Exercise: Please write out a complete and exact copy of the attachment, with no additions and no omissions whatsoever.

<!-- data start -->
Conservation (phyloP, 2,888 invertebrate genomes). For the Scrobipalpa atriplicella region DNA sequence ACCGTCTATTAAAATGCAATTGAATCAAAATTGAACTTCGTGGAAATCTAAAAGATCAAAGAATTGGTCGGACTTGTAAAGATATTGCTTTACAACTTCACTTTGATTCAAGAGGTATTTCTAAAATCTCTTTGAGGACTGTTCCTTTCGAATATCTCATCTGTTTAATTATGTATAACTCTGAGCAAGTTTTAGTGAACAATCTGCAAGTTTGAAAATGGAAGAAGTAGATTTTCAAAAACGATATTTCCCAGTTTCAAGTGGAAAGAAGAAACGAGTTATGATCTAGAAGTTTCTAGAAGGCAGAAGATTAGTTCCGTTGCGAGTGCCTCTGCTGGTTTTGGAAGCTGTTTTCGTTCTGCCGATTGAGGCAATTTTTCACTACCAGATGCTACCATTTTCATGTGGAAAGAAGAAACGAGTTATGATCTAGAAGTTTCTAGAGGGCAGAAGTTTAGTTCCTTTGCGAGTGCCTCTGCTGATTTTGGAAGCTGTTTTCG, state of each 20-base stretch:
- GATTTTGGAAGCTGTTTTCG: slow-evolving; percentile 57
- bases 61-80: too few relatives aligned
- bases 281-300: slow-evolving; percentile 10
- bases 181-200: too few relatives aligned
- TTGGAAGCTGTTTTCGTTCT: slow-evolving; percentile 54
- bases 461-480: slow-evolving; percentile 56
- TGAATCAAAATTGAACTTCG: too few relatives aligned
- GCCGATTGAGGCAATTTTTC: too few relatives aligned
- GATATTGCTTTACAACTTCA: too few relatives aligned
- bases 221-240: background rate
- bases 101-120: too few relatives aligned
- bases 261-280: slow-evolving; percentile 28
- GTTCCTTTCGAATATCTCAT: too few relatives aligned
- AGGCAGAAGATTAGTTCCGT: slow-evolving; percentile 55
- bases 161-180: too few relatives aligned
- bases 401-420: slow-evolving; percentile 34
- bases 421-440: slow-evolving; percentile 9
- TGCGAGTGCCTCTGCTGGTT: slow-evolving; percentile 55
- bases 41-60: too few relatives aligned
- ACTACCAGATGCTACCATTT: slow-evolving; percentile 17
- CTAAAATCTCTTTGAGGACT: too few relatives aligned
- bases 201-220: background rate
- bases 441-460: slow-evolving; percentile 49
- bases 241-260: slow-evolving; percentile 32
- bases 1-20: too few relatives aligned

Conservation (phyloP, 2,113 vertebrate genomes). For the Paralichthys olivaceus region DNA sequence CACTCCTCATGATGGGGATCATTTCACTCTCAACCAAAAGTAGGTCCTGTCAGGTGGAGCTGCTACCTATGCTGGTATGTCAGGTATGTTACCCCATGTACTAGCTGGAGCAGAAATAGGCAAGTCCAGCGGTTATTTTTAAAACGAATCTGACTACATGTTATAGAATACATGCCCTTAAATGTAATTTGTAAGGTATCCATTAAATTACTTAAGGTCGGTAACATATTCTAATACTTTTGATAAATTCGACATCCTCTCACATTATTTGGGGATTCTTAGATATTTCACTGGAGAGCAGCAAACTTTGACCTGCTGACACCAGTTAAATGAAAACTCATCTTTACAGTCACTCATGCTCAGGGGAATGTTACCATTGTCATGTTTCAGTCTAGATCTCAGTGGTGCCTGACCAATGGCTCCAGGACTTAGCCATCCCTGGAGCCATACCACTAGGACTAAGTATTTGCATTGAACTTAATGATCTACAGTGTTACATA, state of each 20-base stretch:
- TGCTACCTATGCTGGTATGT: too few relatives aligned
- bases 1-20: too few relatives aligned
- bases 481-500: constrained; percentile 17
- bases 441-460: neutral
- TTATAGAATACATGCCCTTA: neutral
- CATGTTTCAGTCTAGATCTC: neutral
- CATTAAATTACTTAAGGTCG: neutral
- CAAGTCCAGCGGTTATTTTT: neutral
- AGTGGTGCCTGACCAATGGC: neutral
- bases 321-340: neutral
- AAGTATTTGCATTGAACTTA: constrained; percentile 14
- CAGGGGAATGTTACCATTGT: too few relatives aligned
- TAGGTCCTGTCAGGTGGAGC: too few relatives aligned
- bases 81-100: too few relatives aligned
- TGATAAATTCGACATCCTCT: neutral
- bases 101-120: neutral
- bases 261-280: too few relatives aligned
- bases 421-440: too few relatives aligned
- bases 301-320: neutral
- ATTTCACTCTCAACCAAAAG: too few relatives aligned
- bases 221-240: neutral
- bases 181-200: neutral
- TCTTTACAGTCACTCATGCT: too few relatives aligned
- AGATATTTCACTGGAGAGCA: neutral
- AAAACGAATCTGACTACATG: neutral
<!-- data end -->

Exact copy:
Conservation (phyloP, 2,888 invertebrate genomes). For the Scrobipalpa atriplicella region DNA sequence ACCGTCTATTAAAATGCAATTGAATCAAAATTGAACTTCGTGGAAATCTAAAAGATCAAAGAATTGGTCGGACTTGTAAAGATATTGCTTTACAACTTCACTTTGATTCAAGAGGTATTTCTAAAATCTCTTTGAGGACTGTTCCTTTCGAATATCTCATCTGTTTAATTATGTATAACTCTGAGCAAGTTTTAGTGAACAATCTGCAAGTTTGAAAATGGAAGAAGTAGATTTTCAAAAACGATATTTCCCAGTTTCAAGTGGAAAGAAGAAACGAGTTATGATCTAGAAGTTTCTAGAAGGCAGAAGATTAGTTCCGTTGCGAGTGCCTCTGCTGGTTTTGGAAGCTGTTTTCGTTCTGCCGATTGAGGCAATTTTTCACTACCAGATGCTACCATTTTCATGTGGAAAGAAGAAACGAGTTATGATCTAGAAGTTTCTAGAGGGCAGAAGTTTAGTTCCTTTGCGAGTGCCTCTGCTGATTTTGGAAGCTGTTTTCG, state of each 20-base stretch:
- GATTTTGGAAGCTGTTTTCG: slow-evolving; percentile 57
- bases 61-80: too few relatives aligned
- bases 281-300: slow-evolving; percentile 10
- bases 181-200: too few relatives aligned
- TTGGAAGCTGTTTTCGTTCT: slow-evolving; percentile 54
- bases 461-480: slow-evolving; percentile 56
- TGAATCAAAATTGAACTTCG: too few relatives aligned
- GCCGATTGAGGCAATTTTTC: too few relatives aligned
- GATATTGCTTTACAACTTCA: too few relatives aligned
- bases 221-240: background rate
- bases 101-120: too few relatives aligned
- bases 261-280: slow-evolving; percentile 28
- GTTCCTTTCGAATATCTCAT: too few relatives aligned
- AGGCAGAAGATTAGTTCCGT: slow-evolving; percentile 55
- bases 161-180: too few relatives aligned
- bases 401-420: slow-evolving; percentile 34
- bases 421-440: slow-evolving; percentile 9
- TGCGAGTGCCTCTGCTGGTT: slow-evolving; percentile 55
- bases 41-60: too few relatives aligned
- ACTACCAGATGCTACCATTT: slow-evolving; percentile 17
- CTAAAATCTCTTTGAGGACT: too few relatives aligned
- bases 201-220: background rate
- bases 441-460: slow-evolving; percentile 49
- bases 241-260: slow-evolving; percentile 32
- bases 1-20: too few relatives aligned

Conservation (phyloP, 2,113 vertebrate genomes). For the Paralichthys olivaceus region DNA sequence CACTCCTCATGATGGGGATCATTTCACTCTCAACCAAAAGTAGGTCCTGTCAGGTGGAGCTGCTACCTATGCTGGTATGTCAGGTATGTTACCCCATGTACTAGCTGGAGCAGAAATAGGCAAGTCCAGCGGTTATTTTTAAAACGAATCTGACTACATGTTATAGAATACATGCCCTTAAATGTAATTTGTAAGGTATCCATTAAATTACTTAAGGTCGGTAACATATTCTAATACTTTTGATAAATTCGACATCCTCTCACATTATTTGGGGATTCTTAGATATTTCACTGGAGAGCAGCAAACTTTGACCTGCTGACACCAGTTAAATGAAAACTCATCTTTACAGTCACTCATGCTCAGGGGAATGTTACCATTGTCATGTTTCAGTCTAGATCTCAGTGGTGCCTGACCAATGGCTCCAGGACTTAGCCATCCCTGGAGCCATACCACTAGGACTAAGTATTTGCATTGAACTTAATGATCTACAGTGTTACATA, state of each 20-base stretch:
- TGCTACCTATGCTGGTATGT: too few relatives aligned
- bases 1-20: too few relatives aligned
- bases 481-500: constrained; percentile 17
- bases 441-460: neutral
- TTATAGAATACATGCCCTTA: neutral
- CATGTTTCAGTCTAGATCTC: neutral
- CATTAAATTACTTAAGGTCG: neutral
- CAAGTCCAGCGGTTATTTTT: neutral
- AGTGGTGCCTGACCAATGGC: neutral
- bases 321-340: neutral
- AAGTATTTGCATTGAACTTA: constrained; percentile 14
- CAGGGGAATGTTACCATTGT: too few relatives aligned
- TAGGTCCTGTCAGGTGGAGC: too few relatives aligned
- bases 81-100: too few relatives aligned
- TGATAAATTCGACATCCTCT: neutral
- bases 101-120: neutral
- bases 261-280: too few relatives aligned
- bases 421-440: too few relatives aligned
- bases 301-320: neutral
- ATTTCACTCTCAACCAAAAG: too few relatives aligned
- bases 221-240: neutral
- bases 181-200: neutral
- TCTTTACAGTCACTCATGCT: too few relatives aligned
- AGATATTTCACTGGAGAGCA: neutral
- AAAACGAATCTGACTACATG: neutral